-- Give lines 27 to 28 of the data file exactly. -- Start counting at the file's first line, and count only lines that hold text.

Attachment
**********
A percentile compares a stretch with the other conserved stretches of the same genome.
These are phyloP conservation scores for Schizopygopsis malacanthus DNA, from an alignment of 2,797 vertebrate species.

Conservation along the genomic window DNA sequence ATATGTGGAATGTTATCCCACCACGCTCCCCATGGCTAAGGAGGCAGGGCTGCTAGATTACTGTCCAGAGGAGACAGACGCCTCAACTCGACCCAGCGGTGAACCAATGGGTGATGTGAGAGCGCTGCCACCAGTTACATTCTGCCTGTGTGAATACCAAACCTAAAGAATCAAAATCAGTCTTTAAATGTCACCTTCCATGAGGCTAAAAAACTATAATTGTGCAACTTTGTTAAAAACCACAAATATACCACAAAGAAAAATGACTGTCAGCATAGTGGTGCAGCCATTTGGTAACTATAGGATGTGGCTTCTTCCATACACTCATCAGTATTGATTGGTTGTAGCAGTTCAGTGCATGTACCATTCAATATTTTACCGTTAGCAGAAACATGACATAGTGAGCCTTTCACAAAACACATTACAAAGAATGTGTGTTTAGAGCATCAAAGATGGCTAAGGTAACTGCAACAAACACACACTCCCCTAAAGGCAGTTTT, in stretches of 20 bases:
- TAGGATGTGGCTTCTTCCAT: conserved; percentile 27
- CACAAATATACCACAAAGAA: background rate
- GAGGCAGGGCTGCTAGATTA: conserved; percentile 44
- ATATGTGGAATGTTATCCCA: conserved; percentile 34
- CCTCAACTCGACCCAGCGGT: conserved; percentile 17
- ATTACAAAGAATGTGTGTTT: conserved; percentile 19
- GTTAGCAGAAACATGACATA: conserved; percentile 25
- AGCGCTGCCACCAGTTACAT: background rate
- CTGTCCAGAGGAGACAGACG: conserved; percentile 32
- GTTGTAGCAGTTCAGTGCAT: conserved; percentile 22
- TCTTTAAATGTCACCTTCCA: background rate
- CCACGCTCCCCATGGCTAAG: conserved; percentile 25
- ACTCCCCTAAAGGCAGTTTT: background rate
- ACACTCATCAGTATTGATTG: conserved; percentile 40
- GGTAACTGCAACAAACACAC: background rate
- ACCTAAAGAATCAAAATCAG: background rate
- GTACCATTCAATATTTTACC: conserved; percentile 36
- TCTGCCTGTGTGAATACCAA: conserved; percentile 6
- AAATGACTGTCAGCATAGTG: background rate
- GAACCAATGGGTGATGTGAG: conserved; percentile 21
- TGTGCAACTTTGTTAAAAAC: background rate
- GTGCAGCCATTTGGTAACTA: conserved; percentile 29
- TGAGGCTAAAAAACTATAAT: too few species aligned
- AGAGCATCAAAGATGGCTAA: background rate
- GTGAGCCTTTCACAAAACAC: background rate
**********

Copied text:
- AGAGCATCAAAGATGGCTAA: background rate
- GTGAGCCTTTCACAAAACAC: background rate